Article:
New Drug Modalities: An Insight into the Future Therapeutic Landscape Opportunities
By David Collins, Commercial Director, Symbiosis
The biopharmaceutical industry is experiencing a paradigm shift in the treatment of complex diseases, particularly oncology, thanks to a surge of innovation and novel drug modalities. While traditional drug platforms have been effective, the industry is now embracing new go-to-market models, personalised treatments and combination therapies to cater to highly stratified patient populations. As the industry continues to grow rapidly, companies must reflect on the changes and challenges ahead, including supply and demand, and the impact of key trends on the industry.
The development of new modalities has reached a turning point after decades of progress. In 2021, around 100,000 journal articles were published on these innovative therapies, and there are currently about 4,000 clinical trials underway, with 92% in the early stages. Over the past two decades, about 1,500 new companies have been established to develop new treatment modalities and technologies, with around 150 going public. The pace of new modality approvals is ever-increasing, with nine new modality drugs approved in the last year alone. These new modalities offer incredible opportunities to revive pharma R&D productivity and change the biological targets landscape.
New drug modalities can be grouped into three categories according to their maturity, as reflected in their technological advancement, clinical application, and commercial readiness. The past 20 years have seen more than 17 new modalities developed, spanning all three categories.
Many new drug types have emerged in the past couple of decades, including gene and cell therapies, RNA drugs, and complex biologics. These modalities have passed initial proof of concept, are progressing through late-stage clinical trials, and being launched commercially. Small-molecule drugs, recombinant proteins, and monoclonal antibodies are the foundation of many existing treatments and have been clinically proven. Therapeutic antibodies have become the predominant class of new drugs developed in recent years, with over 79 therapeutic monoclonal antibodies approved by the US FDA. Antibodies have become the new backbone of the pharmaceutical industry and have been approved for over 30 targets and diseases, most commonly cancer.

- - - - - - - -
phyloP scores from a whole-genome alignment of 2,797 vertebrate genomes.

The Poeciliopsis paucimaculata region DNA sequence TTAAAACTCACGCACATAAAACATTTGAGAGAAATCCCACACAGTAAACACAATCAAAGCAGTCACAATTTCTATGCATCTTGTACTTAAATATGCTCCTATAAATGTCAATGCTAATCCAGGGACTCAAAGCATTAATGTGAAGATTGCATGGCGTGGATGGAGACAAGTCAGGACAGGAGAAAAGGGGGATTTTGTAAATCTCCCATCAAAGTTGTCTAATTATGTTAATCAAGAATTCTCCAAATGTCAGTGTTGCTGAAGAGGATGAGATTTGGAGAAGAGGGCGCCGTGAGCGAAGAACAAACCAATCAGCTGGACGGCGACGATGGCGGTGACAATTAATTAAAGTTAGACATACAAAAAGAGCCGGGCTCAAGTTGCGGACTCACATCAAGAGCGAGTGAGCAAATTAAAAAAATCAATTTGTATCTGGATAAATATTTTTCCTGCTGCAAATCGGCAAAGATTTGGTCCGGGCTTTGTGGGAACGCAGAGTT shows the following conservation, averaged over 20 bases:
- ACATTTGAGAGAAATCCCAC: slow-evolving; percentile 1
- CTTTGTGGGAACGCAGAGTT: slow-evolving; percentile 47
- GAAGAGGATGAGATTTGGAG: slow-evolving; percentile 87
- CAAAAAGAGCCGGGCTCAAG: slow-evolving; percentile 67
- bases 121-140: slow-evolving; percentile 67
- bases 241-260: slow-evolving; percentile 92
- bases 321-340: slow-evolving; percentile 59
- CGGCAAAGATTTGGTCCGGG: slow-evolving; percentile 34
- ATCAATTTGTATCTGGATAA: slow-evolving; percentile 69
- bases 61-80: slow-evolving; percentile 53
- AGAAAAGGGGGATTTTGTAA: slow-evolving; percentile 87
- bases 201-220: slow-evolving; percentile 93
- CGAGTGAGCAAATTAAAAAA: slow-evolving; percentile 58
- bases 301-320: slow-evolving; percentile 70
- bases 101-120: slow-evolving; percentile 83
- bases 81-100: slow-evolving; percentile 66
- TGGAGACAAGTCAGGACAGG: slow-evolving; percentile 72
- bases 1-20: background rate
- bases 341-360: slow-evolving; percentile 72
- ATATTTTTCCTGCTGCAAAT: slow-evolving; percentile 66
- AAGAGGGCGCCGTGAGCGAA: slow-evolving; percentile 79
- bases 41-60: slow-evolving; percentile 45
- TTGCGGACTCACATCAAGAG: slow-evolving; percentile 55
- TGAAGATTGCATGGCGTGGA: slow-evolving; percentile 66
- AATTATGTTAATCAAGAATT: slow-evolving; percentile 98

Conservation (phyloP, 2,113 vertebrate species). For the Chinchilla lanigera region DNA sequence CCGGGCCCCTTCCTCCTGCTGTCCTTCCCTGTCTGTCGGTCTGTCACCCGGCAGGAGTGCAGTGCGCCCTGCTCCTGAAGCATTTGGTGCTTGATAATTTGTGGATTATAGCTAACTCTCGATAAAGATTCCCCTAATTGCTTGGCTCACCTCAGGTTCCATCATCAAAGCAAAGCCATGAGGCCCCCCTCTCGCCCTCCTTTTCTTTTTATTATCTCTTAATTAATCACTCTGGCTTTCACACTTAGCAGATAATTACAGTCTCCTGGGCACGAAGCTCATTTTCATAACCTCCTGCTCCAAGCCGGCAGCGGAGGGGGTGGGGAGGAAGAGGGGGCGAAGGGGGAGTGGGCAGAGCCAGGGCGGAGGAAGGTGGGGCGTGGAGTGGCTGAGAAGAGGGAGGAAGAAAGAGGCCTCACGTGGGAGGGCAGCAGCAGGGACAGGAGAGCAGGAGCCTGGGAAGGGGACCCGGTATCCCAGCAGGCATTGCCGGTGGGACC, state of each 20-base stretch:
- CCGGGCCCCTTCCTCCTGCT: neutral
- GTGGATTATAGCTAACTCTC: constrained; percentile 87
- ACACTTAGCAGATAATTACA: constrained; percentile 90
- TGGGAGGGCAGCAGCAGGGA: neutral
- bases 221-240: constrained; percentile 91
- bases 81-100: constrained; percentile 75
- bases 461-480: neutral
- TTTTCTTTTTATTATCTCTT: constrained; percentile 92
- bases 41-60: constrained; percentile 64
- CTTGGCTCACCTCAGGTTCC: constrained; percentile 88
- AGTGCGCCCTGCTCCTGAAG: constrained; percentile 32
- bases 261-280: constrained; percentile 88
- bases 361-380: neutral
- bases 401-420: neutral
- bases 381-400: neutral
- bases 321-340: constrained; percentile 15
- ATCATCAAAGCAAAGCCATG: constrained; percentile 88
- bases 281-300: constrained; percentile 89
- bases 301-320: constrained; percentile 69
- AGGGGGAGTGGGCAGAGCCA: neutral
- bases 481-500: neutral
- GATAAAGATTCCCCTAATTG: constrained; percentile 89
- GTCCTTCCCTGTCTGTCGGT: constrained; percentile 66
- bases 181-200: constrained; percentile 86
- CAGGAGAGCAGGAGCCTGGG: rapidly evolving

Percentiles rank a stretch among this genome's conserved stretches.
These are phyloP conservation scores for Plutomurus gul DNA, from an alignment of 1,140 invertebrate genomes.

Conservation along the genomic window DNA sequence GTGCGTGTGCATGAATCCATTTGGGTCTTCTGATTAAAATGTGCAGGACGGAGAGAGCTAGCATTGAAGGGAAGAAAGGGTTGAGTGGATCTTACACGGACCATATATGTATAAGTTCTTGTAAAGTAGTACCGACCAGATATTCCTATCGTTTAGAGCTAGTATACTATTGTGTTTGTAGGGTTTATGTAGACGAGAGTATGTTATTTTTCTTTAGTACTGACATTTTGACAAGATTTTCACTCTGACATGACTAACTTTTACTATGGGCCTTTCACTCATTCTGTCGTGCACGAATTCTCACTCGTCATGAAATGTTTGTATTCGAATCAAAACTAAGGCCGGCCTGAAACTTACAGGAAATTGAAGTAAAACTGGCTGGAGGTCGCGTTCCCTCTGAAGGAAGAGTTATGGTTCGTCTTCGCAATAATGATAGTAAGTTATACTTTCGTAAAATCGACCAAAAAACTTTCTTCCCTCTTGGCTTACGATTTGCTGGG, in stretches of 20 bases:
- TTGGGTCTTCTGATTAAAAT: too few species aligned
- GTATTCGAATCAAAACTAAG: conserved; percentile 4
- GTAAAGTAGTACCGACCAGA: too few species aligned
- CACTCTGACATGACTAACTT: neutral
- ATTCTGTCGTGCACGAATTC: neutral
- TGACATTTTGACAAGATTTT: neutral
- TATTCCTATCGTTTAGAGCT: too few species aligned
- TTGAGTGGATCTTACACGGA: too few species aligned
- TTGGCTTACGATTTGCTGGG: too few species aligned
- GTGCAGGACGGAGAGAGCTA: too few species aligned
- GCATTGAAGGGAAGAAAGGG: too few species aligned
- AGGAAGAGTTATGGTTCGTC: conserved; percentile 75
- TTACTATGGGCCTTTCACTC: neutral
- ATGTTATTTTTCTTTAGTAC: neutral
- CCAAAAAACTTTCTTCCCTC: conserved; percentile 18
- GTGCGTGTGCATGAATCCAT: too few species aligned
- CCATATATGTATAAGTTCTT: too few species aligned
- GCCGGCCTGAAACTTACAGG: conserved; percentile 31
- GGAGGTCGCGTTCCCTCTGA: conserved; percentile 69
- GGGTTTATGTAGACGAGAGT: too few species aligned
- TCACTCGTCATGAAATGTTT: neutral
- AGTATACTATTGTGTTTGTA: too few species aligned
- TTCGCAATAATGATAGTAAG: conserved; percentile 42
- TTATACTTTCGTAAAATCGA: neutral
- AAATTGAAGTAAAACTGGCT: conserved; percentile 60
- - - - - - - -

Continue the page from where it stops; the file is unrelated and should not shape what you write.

However, many potential new modality therapeutics are still in the proof-of-concept stage, being in preclinical development or early clinical trials to demonstrate their initial efficacy and safety. Only a few have gone through pivotal studies or regulatory approvals. For instance, oncolytic viruses, mRNA-based therapeutics and vaccines are still emerging. However, the pace of new modality approvals is picking up, with close to 30 new modality drugs approved in the last five years and about 50 in registrational trials.
Success with new modalities requires not only specific R&D domain knowledge but also experience in regulatory, manufacturing, supply chain management, and commercialisation issues. These modalities are complex and require a diverse set of competencies and knowledge, as each modality has unique manufacturing requirements. Therefore, companies must evaluate carefully the capabilities of their teams and partners to ensure that they can meet the specific requirements of each drug class. The ability to adapt, learn, and act is also crucial in navigating the challenges of new modalities. This horizon expansion across emerging new modality developments is a driving force behind the rise in the requirement for aseptic fill finish contract manufacturers. Being able to partner with a contract manufacturing organisations (CMO) with the capabilities to expedite the manufacturing process due to their capabilities is a significant propellant in the journey to commercialisation.
The emergence of new drug modalities has brought about new challenges in the selection of (CMOs). Emerging Biotech companies must understand the maturity level of the modalities already in the market, along with the many factors that influence decisions about which modalities and diseases to target. The selection of CMOs for manufacturing new modalities requires a diverse set of competencies and knowledge, as each modality has unique manufacturing requirements. For example, the manufacturing of gene therapies requires specialised facilities and expertise in viral vector production, such as we have here at Symbiosis. Therefore, companies must carefully evaluate the capabilities of CMOs to ensure that they can meet the specific manufacturing requirements of each drug type.
In addition, the regulatory requirements for new modalities are complex and evolving, and CMOs must have a deep understanding of the regulatory landscape to ensure compliance. The FDA requires that NDAs provide sufficient information, data, and analyses to permit FDA reviewers to reach several key decisions, including whether the drug is safe and effective for its proposed use(s), whether the drug’s proposed labelling is appropriate, and whether the methods used in manufacturing the drug and the controls used to maintain the drug’s quality are adequate to preserve the drug’s identity, strength, quality, and purity. Therefore, companies must select CMOs that have a proven track record of regulatory compliance and can provide the necessary documentation to support regulatory submissions.
When collaborating with Symbiosis, clients soon understand that they are buying into our quality system. Our value is in our systems, processes and experts that help deliver in a significantly truncated timeline due to our rapid access to manufacturing slots and our ability to leverage our manufacturing process efficiency. And, it is the ability to deliver these outlier characteristics that sustain our reputation as a leader in the clinical or small-scale commercial batch manufacturing in the CMO industry.